Karrikinolide (KAR1) was discovered by Ghisalberti, Flematti and colleagues, University of Western Australia in 2009. Karrikinolide, found in smoke water extracts, acts as a key germination trigger for many species from fire-prone, Mediterranean climates, but is also active in plants from temperate regions. Karrikinolide enhances expression of the gibberellic acid biosynthetic genes, GA3ox1 and GA3ox2, during seed imbibition. Karrikinolide stimulation of Arabidopsis germination is light-dependent and reversible by far-red exposure, although limited induction of GA3ox1 still occurs in the dark.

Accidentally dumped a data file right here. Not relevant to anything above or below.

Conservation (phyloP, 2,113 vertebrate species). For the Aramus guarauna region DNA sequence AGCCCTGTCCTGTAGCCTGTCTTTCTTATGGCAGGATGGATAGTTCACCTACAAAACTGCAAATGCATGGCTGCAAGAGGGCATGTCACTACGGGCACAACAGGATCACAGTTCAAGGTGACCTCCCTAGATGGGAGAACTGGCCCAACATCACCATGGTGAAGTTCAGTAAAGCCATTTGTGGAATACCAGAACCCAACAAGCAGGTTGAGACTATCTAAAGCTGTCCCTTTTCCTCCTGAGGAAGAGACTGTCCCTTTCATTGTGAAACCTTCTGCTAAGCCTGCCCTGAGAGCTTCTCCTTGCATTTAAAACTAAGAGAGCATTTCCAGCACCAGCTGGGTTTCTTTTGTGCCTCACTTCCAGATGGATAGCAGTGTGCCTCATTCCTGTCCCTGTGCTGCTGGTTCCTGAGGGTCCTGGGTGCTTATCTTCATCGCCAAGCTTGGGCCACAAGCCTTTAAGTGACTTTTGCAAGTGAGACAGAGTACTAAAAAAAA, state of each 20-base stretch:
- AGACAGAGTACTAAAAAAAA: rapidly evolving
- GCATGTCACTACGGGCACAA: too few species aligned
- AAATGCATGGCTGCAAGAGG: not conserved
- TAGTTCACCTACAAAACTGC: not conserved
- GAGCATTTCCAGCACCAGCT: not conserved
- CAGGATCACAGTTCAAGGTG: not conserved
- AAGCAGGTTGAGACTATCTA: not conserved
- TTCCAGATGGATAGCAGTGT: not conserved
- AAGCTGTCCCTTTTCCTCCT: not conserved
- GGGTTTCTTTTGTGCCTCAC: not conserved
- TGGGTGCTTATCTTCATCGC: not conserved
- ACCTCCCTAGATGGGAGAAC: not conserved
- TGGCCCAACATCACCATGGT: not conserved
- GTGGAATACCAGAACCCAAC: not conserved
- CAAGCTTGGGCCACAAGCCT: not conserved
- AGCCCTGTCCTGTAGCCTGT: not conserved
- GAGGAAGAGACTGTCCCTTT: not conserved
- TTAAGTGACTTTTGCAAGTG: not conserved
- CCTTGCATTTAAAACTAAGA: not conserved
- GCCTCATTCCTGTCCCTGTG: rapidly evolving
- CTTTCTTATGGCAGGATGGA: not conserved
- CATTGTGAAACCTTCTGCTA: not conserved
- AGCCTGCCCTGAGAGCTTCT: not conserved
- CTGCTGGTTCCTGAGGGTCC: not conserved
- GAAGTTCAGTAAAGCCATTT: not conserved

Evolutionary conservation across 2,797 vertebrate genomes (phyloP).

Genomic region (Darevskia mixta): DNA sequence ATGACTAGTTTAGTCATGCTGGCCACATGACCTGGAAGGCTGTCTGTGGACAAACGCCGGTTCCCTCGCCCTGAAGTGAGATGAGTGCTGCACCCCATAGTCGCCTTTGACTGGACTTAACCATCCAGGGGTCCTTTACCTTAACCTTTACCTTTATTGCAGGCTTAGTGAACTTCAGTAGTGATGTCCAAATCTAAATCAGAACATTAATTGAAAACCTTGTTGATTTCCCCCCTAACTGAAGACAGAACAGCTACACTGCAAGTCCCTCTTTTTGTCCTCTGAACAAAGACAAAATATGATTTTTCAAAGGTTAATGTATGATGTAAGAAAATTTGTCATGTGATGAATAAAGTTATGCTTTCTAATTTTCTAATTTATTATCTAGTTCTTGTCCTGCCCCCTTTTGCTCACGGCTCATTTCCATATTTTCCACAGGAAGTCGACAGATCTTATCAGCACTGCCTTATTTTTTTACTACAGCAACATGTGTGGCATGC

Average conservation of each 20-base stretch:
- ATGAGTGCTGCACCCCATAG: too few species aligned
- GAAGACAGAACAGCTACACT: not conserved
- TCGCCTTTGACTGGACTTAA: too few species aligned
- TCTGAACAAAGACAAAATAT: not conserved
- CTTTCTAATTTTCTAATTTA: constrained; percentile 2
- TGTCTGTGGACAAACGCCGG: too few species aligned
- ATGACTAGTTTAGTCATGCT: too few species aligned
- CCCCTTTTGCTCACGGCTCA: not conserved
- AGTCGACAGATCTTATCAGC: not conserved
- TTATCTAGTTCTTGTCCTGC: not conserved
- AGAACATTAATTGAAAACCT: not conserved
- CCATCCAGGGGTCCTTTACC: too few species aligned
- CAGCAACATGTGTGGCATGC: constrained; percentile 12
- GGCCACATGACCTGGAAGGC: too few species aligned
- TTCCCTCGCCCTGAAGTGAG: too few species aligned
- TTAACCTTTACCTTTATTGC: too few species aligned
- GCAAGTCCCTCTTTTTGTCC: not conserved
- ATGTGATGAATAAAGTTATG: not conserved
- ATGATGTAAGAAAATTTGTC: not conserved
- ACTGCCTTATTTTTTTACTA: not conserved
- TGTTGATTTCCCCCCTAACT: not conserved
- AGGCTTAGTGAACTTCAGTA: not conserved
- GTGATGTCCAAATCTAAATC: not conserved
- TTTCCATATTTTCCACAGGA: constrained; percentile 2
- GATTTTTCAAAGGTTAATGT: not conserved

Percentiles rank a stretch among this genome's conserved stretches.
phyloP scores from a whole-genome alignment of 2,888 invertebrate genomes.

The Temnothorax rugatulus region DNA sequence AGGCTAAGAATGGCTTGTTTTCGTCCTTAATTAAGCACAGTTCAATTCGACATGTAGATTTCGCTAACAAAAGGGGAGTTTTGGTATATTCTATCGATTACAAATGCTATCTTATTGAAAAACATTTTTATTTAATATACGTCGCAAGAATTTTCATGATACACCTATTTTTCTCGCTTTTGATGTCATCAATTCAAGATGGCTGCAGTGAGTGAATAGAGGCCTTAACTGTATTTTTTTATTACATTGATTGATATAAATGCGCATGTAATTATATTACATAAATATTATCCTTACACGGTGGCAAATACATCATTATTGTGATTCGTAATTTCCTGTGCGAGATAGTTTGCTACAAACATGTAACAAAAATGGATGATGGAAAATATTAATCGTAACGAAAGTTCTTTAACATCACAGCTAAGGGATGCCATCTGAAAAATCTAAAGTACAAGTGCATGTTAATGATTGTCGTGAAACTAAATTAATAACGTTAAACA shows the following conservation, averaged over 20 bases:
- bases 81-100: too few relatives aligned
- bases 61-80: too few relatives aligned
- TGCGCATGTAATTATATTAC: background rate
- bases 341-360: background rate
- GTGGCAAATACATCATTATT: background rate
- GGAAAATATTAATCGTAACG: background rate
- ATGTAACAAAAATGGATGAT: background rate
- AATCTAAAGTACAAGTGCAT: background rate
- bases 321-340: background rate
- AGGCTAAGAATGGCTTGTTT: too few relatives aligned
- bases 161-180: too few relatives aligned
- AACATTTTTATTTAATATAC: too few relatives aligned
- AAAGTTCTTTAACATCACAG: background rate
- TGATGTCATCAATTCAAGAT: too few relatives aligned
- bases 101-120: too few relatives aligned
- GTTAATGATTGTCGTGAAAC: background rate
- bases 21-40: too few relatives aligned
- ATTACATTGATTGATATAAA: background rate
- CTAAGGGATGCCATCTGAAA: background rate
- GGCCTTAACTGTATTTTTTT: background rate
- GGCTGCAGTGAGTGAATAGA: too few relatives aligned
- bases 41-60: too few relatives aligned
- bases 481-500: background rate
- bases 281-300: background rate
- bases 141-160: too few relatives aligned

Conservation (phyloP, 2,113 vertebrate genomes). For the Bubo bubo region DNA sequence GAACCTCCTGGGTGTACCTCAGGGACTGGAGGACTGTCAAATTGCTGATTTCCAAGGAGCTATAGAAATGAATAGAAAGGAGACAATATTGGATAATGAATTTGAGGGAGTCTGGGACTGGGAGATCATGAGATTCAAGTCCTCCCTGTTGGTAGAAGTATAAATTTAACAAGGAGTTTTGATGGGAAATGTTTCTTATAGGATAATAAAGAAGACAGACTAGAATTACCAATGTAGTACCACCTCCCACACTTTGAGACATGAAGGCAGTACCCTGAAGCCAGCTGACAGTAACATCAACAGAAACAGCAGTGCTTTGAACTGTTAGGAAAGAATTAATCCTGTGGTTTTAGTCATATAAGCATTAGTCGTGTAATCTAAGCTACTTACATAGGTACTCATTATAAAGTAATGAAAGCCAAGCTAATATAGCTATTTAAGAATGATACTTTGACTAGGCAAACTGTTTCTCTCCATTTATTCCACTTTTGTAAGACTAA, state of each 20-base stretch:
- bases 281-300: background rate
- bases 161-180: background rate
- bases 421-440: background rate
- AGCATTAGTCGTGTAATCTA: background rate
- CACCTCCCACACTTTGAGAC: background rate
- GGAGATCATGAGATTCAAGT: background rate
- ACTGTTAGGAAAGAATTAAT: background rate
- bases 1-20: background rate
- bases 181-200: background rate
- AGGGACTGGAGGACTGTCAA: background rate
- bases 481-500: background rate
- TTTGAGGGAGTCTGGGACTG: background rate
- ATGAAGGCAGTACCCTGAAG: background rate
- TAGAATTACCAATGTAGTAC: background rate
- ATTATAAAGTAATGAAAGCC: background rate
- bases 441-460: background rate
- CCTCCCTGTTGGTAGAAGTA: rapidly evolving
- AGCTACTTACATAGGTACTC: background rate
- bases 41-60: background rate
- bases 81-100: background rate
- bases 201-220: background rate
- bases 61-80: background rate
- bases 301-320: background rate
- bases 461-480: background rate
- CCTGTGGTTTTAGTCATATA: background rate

- Identification of alkyl substituted 2H-furo[2,3-c]pyran-2-ones as germination stimulants present in smoke. Flematti G.R. J. Agric. Food Chem. 2009, 57, 9475.
- Karrikins discovered in smoke trigger Arabidopsis seed germination by a mechanism requiring gibberellic acid synthesis and light. Nelson D.C. et al., Plant Physiol. 2009, 149, 863.
- Karrikinolide - a phytoreactive compound derived from smoke with applications in horticulture, ecological restoration and agriculture. Dixon K.W., Acta Hortic. 2009, 813, 155.